TOKYO (Reuters) - Asian share regained some ground on Tuesday after U.S. President Donald Trump faced growing pressure from political allies to pull back from proposed steel and aluminum tariffs, easing investor worries about an imminent trade war. FILE PHOTO: A man looks at an electronic stock quotation board outside a brokerage in Tokyo, Japan February 9, 2018. REUTERS/Toru HanaiSentiment was also supported by receding risk aversion in Europe with the euro gaining support from the creation of a coalition government in Germany and the impact of Italy’s inconclusive election results limited to a mild sell-off in domestic bonds and stocks. MSCI’s broadest index of Asia-Pacific shares outside Japan rose 1.3 percent while Japan’s Nikkei jumped 2.3 percent, a day after it hit a five-month low. Korean shares have erased all the losses they had taken after Trump’s announcement even though the country is seen as being among the worst affected in region by the tariffs due to its big steel exports to the United States. MSCI’s broadest gauge of the world’s stock markets rose 0.3 percent after having snapped a four-day losing streak on Monday with a gain of 0.7 percent. Wall Street shares have now recouped all the losses incurred after Trump unveiled a plan to impose tariffs on steel and aluminum late on Thursday. Leading Republicans, including House of Representatives Speaker Paul Ryan and Representative Kevin Brady, turned up the pressure on Trump to rethink the plan on Monday. Some investors also saw the tariffs threats as a U.S. negotiating tactic to get a better deal on NAFTA. Still, uncertainty remains with confusion about the timing and extent of the planned tariffs inside the White House. Trump said on Monday he would not back down, without elaborating. Trump was expected to finalize the planned tariffs later in the week, although some observers familiar with the process said it could occur next week. The specter of a trade war was not the only source of concern for the stock market. As the global economy steams ahead, investors have become increasingly concerned that U.S. inflation, which has been subdued since the 2008 financial crisis, could finally pick up. While moderate inflation generally supports equity investors, rapid inflation, or fear of it, could prompt the Federal Reserve to hike rates faster, undermining the attraction of equities. “Given the importance of bond yields to equity valuation, equity investors are affected by potential changes in bond yields just as much as fixed-income investors,” said Colin Moore, Global Chief Investment Officer at Boston-based Columbia Threadneedle Investments. “In the current environment, although inflation appears to be increasing, it’s still not likely to cause 10-year yields to rise to levels that would be problematic for equities. I estimate that problematic level to be a 4 percent yield.” U.S. bond yields rose as Wall Street shares rallied. The 10-year U.S. Treasuries yield rose back to 2.882 percent from last week’s low of 2.793 percent. A break of last month’s peak of 2.957 percent could trigger fresh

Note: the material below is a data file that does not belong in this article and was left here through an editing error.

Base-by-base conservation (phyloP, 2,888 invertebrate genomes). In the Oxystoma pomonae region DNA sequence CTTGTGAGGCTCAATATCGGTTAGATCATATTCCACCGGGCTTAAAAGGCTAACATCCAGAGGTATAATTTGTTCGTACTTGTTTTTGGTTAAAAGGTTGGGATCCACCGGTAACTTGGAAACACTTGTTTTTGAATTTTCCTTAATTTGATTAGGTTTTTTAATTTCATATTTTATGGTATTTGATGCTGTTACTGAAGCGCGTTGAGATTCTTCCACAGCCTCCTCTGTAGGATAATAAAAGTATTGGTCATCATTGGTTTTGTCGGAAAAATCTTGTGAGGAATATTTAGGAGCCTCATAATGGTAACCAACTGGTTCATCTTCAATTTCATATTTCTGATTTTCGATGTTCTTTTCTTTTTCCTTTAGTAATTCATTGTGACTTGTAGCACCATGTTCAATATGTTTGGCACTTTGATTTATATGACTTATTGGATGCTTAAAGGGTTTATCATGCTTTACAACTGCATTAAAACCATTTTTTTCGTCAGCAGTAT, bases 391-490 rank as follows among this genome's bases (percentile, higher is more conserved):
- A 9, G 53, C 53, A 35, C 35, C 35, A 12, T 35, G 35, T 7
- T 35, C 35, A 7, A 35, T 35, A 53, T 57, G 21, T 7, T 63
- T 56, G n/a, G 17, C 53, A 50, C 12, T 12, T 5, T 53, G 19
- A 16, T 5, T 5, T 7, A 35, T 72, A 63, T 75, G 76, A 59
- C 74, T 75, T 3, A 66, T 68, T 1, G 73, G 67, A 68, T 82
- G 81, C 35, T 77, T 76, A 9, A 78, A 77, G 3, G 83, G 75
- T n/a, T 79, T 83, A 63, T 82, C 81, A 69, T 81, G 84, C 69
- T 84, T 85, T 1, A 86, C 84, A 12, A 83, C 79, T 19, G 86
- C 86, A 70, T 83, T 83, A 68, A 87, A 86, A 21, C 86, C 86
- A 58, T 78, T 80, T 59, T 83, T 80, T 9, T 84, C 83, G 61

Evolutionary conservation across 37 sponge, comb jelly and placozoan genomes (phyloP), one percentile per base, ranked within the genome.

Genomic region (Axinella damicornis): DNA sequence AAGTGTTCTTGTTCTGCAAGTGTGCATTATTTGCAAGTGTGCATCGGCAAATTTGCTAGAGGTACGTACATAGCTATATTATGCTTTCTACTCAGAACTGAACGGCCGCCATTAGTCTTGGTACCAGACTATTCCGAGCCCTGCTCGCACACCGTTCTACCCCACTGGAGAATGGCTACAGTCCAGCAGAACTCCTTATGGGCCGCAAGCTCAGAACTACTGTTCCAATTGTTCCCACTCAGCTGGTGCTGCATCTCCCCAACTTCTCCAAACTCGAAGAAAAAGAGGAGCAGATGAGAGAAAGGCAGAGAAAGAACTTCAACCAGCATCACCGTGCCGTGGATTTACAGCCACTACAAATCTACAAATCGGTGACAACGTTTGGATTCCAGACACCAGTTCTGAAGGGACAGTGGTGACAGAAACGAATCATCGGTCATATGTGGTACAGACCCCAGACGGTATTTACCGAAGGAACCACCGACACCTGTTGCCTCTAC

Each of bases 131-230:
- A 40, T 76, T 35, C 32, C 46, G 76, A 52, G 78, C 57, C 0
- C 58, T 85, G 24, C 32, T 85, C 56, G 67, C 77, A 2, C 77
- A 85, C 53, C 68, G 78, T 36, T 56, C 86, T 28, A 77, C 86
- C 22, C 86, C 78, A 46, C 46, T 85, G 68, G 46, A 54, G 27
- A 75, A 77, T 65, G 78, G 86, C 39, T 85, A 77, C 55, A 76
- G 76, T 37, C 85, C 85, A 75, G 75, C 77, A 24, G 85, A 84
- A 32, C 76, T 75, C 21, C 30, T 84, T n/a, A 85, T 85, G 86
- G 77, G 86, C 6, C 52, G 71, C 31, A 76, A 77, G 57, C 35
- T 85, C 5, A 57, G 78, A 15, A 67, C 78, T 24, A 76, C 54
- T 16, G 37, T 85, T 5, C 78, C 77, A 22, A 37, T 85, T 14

Though not the oldest form of currency, some form of shell money appears to have been found on almost every continent. The shell most widely used worldwide as currency was the shell of Cypraea moneta, the money cowry.